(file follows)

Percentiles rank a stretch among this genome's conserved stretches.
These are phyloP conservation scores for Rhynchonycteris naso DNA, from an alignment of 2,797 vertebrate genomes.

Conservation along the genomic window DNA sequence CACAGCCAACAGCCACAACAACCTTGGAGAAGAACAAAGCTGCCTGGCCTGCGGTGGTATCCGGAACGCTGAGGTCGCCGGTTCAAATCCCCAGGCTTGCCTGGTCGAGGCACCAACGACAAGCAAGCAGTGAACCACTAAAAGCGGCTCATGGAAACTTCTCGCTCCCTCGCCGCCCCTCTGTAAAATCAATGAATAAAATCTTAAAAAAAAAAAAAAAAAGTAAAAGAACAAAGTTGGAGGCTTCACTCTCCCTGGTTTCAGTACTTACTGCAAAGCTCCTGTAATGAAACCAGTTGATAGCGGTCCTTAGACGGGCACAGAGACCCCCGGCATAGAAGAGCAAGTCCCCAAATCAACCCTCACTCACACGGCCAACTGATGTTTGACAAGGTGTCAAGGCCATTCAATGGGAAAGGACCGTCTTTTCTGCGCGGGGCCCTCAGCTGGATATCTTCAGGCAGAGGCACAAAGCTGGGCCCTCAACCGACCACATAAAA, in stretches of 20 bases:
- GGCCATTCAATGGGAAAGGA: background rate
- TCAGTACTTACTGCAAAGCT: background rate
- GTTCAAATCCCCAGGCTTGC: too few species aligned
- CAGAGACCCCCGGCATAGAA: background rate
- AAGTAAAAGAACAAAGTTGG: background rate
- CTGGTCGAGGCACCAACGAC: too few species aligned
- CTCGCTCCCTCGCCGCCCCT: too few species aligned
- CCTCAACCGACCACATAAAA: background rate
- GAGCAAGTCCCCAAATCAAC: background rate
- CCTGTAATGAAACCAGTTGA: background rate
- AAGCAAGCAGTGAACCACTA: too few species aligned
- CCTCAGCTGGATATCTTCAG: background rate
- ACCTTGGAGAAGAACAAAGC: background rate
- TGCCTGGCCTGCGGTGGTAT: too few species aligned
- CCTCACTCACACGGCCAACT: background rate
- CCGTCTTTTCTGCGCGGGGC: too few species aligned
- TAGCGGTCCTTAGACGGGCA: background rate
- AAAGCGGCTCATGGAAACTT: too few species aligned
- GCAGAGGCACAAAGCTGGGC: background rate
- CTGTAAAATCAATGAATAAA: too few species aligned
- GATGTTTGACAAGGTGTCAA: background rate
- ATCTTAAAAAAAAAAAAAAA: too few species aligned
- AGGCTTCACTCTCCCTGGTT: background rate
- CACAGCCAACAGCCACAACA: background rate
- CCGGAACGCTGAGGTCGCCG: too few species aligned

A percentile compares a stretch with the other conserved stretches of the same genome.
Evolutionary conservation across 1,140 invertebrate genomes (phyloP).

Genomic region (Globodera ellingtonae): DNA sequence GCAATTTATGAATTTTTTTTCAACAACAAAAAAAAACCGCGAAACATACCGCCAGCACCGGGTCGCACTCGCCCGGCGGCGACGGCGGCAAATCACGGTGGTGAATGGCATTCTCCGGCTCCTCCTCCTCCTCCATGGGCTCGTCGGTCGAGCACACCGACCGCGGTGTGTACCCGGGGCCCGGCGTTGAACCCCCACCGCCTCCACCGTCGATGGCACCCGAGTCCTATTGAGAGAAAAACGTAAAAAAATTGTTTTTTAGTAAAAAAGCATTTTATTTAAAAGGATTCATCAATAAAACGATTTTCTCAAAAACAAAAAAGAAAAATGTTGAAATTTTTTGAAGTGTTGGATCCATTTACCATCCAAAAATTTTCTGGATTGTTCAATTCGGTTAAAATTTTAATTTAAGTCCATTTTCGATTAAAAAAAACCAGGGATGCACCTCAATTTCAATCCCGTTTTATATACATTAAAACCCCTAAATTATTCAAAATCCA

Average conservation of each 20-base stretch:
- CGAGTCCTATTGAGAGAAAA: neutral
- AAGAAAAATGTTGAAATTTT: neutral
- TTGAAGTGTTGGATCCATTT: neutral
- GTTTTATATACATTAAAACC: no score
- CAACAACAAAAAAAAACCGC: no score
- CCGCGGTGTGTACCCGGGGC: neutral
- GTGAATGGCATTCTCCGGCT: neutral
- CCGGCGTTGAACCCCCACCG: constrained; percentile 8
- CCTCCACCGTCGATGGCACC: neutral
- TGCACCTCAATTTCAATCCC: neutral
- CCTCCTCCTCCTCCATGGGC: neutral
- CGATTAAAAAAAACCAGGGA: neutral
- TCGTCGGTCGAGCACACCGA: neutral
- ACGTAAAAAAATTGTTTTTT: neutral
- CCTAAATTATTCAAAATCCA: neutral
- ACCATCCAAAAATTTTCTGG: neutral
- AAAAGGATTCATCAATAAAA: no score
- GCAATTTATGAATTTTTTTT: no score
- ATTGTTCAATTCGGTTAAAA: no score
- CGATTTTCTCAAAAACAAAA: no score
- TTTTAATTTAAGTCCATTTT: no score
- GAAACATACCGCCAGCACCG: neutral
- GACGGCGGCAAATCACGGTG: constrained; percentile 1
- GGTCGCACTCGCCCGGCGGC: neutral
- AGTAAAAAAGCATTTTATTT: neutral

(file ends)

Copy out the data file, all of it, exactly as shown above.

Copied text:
Percentiles rank a stretch among this genome's conserved stretches.
These are phyloP conservation scores for Rhynchonycteris naso DNA, from an alignment of 2,797 vertebrate genomes.

Conservation along the genomic window DNA sequence CACAGCCAACAGCCACAACAACCTTGGAGAAGAACAAAGCTGCCTGGCCTGCGGTGGTATCCGGAACGCTGAGGTCGCCGGTTCAAATCCCCAGGCTTGCCTGGTCGAGGCACCAACGACAAGCAAGCAGTGAACCACTAAAAGCGGCTCATGGAAACTTCTCGCTCCCTCGCCGCCCCTCTGTAAAATCAATGAATAAAATCTTAAAAAAAAAAAAAAAAAGTAAAAGAACAAAGTTGGAGGCTTCACTCTCCCTGGTTTCAGTACTTACTGCAAAGCTCCTGTAATGAAACCAGTTGATAGCGGTCCTTAGACGGGCACAGAGACCCCCGGCATAGAAGAGCAAGTCCCCAAATCAACCCTCACTCACACGGCCAACTGATGTTTGACAAGGTGTCAAGGCCATTCAATGGGAAAGGACCGTCTTTTCTGCGCGGGGCCCTCAGCTGGATATCTTCAGGCAGAGGCACAAAGCTGGGCCCTCAACCGACCACATAAAA, in stretches of 20 bases:
- GGCCATTCAATGGGAAAGGA: background rate
- TCAGTACTTACTGCAAAGCT: background rate
- GTTCAAATCCCCAGGCTTGC: too few species aligned
- CAGAGACCCCCGGCATAGAA: background rate
- AAGTAAAAGAACAAAGTTGG: background rate
- CTGGTCGAGGCACCAACGAC: too few species aligned
- CTCGCTCCCTCGCCGCCCCT: too few species aligned
- CCTCAACCGACCACATAAAA: background rate
- GAGCAAGTCCCCAAATCAAC: background rate
- CCTGTAATGAAACCAGTTGA: background rate
- AAGCAAGCAGTGAACCACTA: too few species aligned
- CCTCAGCTGGATATCTTCAG: background rate
- ACCTTGGAGAAGAACAAAGC: background rate
- TGCCTGGCCTGCGGTGGTAT: too few species aligned
- CCTCACTCACACGGCCAACT: background rate
- CCGTCTTTTCTGCGCGGGGC: too few species aligned
- TAGCGGTCCTTAGACGGGCA: background rate
- AAAGCGGCTCATGGAAACTT: too few species aligned
- GCAGAGGCACAAAGCTGGGC: background rate
- CTGTAAAATCAATGAATAAA: too few species aligned
- GATGTTTGACAAGGTGTCAA: background rate
- ATCTTAAAAAAAAAAAAAAA: too few species aligned
- AGGCTTCACTCTCCCTGGTT: background rate
- CACAGCCAACAGCCACAACA: background rate
- CCGGAACGCTGAGGTCGCCG: too few species aligned

A percentile compares a stretch with the other conserved stretches of the same genome.
Evolutionary conservation across 1,140 invertebrate genomes (phyloP).

Genomic region (Globodera ellingtonae): DNA sequence GCAATTTATGAATTTTTTTTCAACAACAAAAAAAAACCGCGAAACATACCGCCAGCACCGGGTCGCACTCGCCCGGCGGCGACGGCGGCAAATCACGGTGGTGAATGGCATTCTCCGGCTCCTCCTCCTCCTCCATGGGCTCGTCGGTCGAGCACACCGACCGCGGTGTGTACCCGGGGCCCGGCGTTGAACCCCCACCGCCTCCACCGTCGATGGCACCCGAGTCCTATTGAGAGAAAAACGTAAAAAAATTGTTTTTTAGTAAAAAAGCATTTTATTTAAAAGGATTCATCAATAAAACGATTTTCTCAAAAACAAAAAAGAAAAATGTTGAAATTTTTTGAAGTGTTGGATCCATTTACCATCCAAAAATTTTCTGGATTGTTCAATTCGGTTAAAATTTTAATTTAAGTCCATTTTCGATTAAAAAAAACCAGGGATGCACCTCAATTTCAATCCCGTTTTATATACATTAAAACCCCTAAATTATTCAAAATCCA

Average conservation of each 20-base stretch:
- CGAGTCCTATTGAGAGAAAA: neutral
- AAGAAAAATGTTGAAATTTT: neutral
- TTGAAGTGTTGGATCCATTT: neutral
- GTTTTATATACATTAAAACC: no score
- CAACAACAAAAAAAAACCGC: no score
- CCGCGGTGTGTACCCGGGGC: neutral
- GTGAATGGCATTCTCCGGCT: neutral
- CCGGCGTTGAACCCCCACCG: constrained; percentile 8
- CCTCCACCGTCGATGGCACC: neutral
- TGCACCTCAATTTCAATCCC: neutral
- CCTCCTCCTCCTCCATGGGC: neutral
- CGATTAAAAAAAACCAGGGA: neutral
- TCGTCGGTCGAGCACACCGA: neutral
- ACGTAAAAAAATTGTTTTTT: neutral
- CCTAAATTATTCAAAATCCA: neutral
- ACCATCCAAAAATTTTCTGG: neutral
- AAAAGGATTCATCAATAAAA: no score
- GCAATTTATGAATTTTTTTT: no score
- ATTGTTCAATTCGGTTAAAA: no score
- CGATTTTCTCAAAAACAAAA: no score
- TTTTAATTTAAGTCCATTTT: no score
- GAAACATACCGCCAGCACCG: neutral
- GACGGCGGCAAATCACGGTG: constrained; percentile 1
- GGTCGCACTCGCCCGGCGGC: neutral
- AGTAAAAAAGCATTTTATTT: neutral